“You’ll feel better in the morning,” was all he would say. I lay under a thin cover stark naked and feeling like my entire body had been set alight. And not in a good way.
“My mother always told me to live in the present,” I moaned.
“You never knew your mother and I’m beginning to doubt you ever even had one. Oh, by the way, what I said to the blond geezer, what’s his name? Rudy isn’t it? Brave bloke by the way. Takes guts to even think about standing up to Mike or me. Oh yeah and talking of guts, unless you want to lose them, lock your door when you turn in tonight.”
“What about all that owe you stuff Vic, are you planning to off us in an all singing all dancing show of just how grateful you are?”
“Rose, don’t you know what tonight is?”
“Go on, amaze me.” I winced as he dug his fingers deep into the meat of my shoulders.
“Just think about it.”
I did. My spirits, low enough to do an Olympic level limbo, flatlined.
“What if it doesn’t hold,” I said eventually. “The door, I mean.”
“Don’t even think about it. Now hold still.”
“What do you know about wulvers Vic?”
The pummelling paused and then:
“Enough to know you leave them the fuck alone. Here goes.”
I felt the slow trickle of something warm across my back and didn’t bother asking him what it was. A low rumbling sound filled the room until a heavy weight fell across me muffling my hearing but it didn’t matter because I could feel it, like a cat’s purr. A warm lassitude spread through my limbs as though I had been injected with something. A persistent little voice at the back of my mind was trying to remind me about something vital but I was too tired to make the effort and instead opted for the proffered oblivion. I was at the end of whatever served as my rope and if my body didn’t heal some of the damage it had suffered over the past few days it was Goodnight Vienna, whatever the hell that turned out to mean. As long as it didn’t involve Midge Ure, I was psyched.
Edinburgh’s birth and the land upon which it was built was nothing more than a volcanic plug spewed out of the belly of a bilious god; destined to become a precarious high point where people felt safe from invasion, but unfortunately were not. They built a wall, a stone girdle as though that would protect them from what was within. And when the girdle became too tight, they built up and up giving the world its first plague ridden high rises. But that of course was so Old Town darling, and the New was supposed to be the antidote to all that nasty disease and poverty. And maybe it was, but it was also sterile, without the bloated, infarcted beauty of the old where most of the supernaturals made their home.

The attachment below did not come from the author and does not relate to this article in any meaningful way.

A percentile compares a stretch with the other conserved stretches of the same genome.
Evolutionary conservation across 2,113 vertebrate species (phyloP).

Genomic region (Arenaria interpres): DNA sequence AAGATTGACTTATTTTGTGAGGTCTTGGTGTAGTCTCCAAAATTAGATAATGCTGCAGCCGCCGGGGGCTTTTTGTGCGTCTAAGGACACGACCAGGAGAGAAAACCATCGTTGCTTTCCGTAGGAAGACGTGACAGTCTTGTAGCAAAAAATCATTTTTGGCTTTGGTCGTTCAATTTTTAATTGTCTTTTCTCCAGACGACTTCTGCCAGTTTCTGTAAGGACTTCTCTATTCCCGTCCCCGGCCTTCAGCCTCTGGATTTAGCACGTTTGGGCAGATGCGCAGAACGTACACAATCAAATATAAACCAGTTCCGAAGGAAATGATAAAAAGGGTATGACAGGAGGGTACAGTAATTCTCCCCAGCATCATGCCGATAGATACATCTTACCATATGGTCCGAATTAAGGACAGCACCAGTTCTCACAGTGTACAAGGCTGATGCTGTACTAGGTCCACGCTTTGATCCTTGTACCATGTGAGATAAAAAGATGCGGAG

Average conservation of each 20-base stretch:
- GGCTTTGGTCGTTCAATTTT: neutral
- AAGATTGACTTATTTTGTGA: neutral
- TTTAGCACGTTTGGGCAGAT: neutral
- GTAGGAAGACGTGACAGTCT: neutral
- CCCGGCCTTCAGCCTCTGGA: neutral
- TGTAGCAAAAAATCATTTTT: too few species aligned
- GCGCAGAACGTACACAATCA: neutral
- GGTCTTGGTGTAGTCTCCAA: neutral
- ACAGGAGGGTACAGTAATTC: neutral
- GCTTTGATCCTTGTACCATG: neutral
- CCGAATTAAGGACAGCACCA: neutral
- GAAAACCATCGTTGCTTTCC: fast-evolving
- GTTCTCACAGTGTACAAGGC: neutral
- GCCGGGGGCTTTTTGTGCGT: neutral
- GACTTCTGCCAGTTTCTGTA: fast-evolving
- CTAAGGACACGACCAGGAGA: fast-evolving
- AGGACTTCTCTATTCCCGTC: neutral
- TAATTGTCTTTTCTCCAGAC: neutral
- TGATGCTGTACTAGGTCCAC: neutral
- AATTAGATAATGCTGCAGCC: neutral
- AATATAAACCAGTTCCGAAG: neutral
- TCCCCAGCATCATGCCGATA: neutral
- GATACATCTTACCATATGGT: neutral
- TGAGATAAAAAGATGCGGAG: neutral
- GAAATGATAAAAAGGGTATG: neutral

But there was a newer, tougher breed of supernatural that had no need of such sentimental aesthetics and I was going to its lair. As I turned left into Dean Terrace past the carefully preserved des res from another era, I tried to focus on the non-existent plan which so far amounted to rooting around in the monster’s lair while it was absent hoping to find The Mask which of course would just be lying at the end of a trial of arrows along with some clues about the identity of two murderers who may or may not have known its owner twenty very odd years ago.
Finally onto Ann Street and I would have loved to have known how a flying lizard centuries old had managed to infest one of its mansions. Number 28 was next, the lights were not on but that did not mean no one was home. I walked up the short rubbish strewn, weed filled path and rang the bell which I could hear clanging around the house.
No one came. Not one to take no answer for an answer, I pushed at the door and it opened. It wasn’t really that surprising that she didn’t think to lock the door, it wasn’t as though she needed to be security conscious and if random council workers or posties went missing more plausible explanations could be found, palms greased, influence exercised. The beauty of this type of predator was that it lay in wait amongst its prey perfectly camouflaged until it was too late.